If you want to eat dinner in Istanbul with a unique view, you can’t beat a seafood dinner under the Galata Bridge. Here, you’ll find a throng of slightly overpriced seafood restaurants that aren’t afraid to hassle you to get you through their doors. Skip these establishments and head straight to a local vendor, grab a fish sandwich, and enjoy unbeatable views over the shimmering Bosphorus river.
6. Delight your senses at the Spice Market
Similar to the Grand Bazaar, the spice market will overwhelm your senses from the moment you walk in. If it’s a taste of Turkey you are after, you’ve come to the right place! Here, you can purchase just about every spice under the sun, alongside delicious teas, dried fruits, nuts, candy, baklava and of course, Turkish Delight. It is the perfect spot to purchase cheap, easy and edible souvenirs. Plus- the vendors love to give out samples to lure you in, and let’s be honest- who doesn’t love free samples?
7. Visit a traditional Turkish Bathhouse
To truly immerse yourself in the culture of a country you sometimes have to get out of your comfort zone, and visiting one of Istanbul’s Hamams is the perfect way to do this. Hamams have been a Turkish tradition for thousands of years, used as both a place to socialize and a place to cleanse. Most bathhouses are separated by gender, and yes, it is normal for everyone to be walking around naked, or at least topless. A traditional Hamam experience involves transitioning through different rooms of varying temperatures, including a hot steam room and cold and hot pools. Once you reach the end, you generally receive a brisk scrub down by an attendant. Yep, this is a once-in-a-lifetime experience you won’t forget in a hurry (plus, you’ll never feel cleaner)! If you are still hesitant about visiting a Hamam, check out Lonely Planet’s Guide to Istanbul’s Bathhouses.
8. Sample some of Istanbul’s finest street food
Kumpir (Baked Potato)
Kumpir is a very popular street food in Istanbul and is definitely worth sampling. A giant potato is baked, cut down the middle, then the soft insides are mixed with a generous lathering of butter and cheese, then is finished off with an endless mirage of toppings.
Corn on the cob
You can’t walk far in Istanbul without seeing the billowing smoke of a roadside vendor and the scent of freshly cooked corn. A street food classic, these vendors really know how to perfectly grill corn on the cob. It’s a perfect snack to have on-the-go… Just remember your toothpick!
Possibly one of the easiest fast foods to find in Turkey, Gözleme is a favourite among locals. Similar to a crepe, this savouryTurkish flatbread is made from hand-rolled dough and is filled with various toppings, such as cheese, meat, vegetables or potatoes, then is sealed and cooked over a griddle.
Another very popular street food, Simit lies somewhere between a pretzel and a bagel. The cheapest snack you’ll find on the streets, these circular bread are typically encrusted with sesame seeds and can be eaten plain or with preserves like jam, cream cheese or for an extra special treat, Nutella.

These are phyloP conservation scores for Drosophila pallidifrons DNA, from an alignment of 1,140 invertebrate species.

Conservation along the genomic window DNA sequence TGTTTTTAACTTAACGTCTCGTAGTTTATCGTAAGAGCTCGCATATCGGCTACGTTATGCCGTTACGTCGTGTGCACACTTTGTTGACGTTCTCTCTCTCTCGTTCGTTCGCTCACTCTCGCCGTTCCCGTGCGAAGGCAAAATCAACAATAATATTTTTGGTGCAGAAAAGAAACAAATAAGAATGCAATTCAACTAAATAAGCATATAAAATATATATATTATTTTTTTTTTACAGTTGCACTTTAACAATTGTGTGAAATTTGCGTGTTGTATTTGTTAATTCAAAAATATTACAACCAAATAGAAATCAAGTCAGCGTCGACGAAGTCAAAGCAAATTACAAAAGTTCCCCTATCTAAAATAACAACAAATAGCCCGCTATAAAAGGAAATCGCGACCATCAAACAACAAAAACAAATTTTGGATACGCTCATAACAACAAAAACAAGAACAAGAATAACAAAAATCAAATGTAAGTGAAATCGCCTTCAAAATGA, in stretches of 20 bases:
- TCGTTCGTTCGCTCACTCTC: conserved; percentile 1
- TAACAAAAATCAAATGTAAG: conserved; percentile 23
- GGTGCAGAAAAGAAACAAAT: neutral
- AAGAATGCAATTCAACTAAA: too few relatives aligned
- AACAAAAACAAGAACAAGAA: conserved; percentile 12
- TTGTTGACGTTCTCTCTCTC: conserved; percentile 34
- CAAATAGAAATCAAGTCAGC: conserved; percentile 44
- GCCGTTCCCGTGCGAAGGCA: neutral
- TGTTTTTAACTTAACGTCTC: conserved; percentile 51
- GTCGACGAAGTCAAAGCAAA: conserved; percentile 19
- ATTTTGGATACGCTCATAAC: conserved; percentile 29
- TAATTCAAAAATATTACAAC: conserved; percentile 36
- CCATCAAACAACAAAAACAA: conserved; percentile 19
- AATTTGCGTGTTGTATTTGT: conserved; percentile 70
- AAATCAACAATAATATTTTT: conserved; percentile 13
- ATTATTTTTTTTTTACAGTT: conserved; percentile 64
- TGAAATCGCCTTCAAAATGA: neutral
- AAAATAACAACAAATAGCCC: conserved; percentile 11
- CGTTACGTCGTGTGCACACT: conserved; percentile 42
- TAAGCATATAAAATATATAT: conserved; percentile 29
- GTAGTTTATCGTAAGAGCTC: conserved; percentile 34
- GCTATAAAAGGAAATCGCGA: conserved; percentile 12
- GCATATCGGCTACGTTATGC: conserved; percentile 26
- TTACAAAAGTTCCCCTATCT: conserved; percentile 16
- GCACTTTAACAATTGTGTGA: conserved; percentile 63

Dondurma (Turkish Icecream)
It may look like normal ice cream, and it may even taste like normal ice cream, but Dondurma has a texture unlike any other ice cream in the world. The ingredients used make it resistant to melting and impart a sort of chewiness to the consistency. Dondurma vendors are known for putting on spectacular shows, spinning around giant masses of ice cream on long paddles and playfully flipping customer’s cones upside down. For more, check out my post on 14 foods you must try in Turkey!
9. Drink Turkish Apple Tea with a shop owner
Tea (or çay) is a very big part of Turkish hospitality and you will find it in virtually every café, restaurant and house you go to. Along with regular cay, Turkish Apple Tea is a popular specialty and is a very sweet, delicious drink that resembles warm apple juice. Often, shopkeepers will offer tea to customers, a sign of friendship and hospitality. Make sure you say yes to the offer- doing so will give reveal to you the warmth and kindness of the Turkish people and allow you to gain a glimpse in to one of Turkey’s strongest traditions.
10. Get lost in the backstreets of Istanbul
Once you’ve ticked off your Istanbul tourist bucket list, it’s time to go a little deeper with this city. Make your way out of the touristy areas and instead, go and explore the local neighbourhoods dotted around the city. Here, you’ll be able to get a taste of genuine day-to-day life in Istanbul.
Here is a little collection of photos from my wanderings through Istanbul:
If I can leave you with a piece of advice it’s this- when visiting Istanbul, try let go of any pre-conceived ideas, expectations or plans. Instead, allow yourself to get lost in this unique and wondrous city and fully immerse yourself in the rich Turkish culture. In the end, isn’t this the essence of what travel is all about?
Have anything to add to this list of 10 things to do when visiting Istanbul? I’d love to hear in the comments below!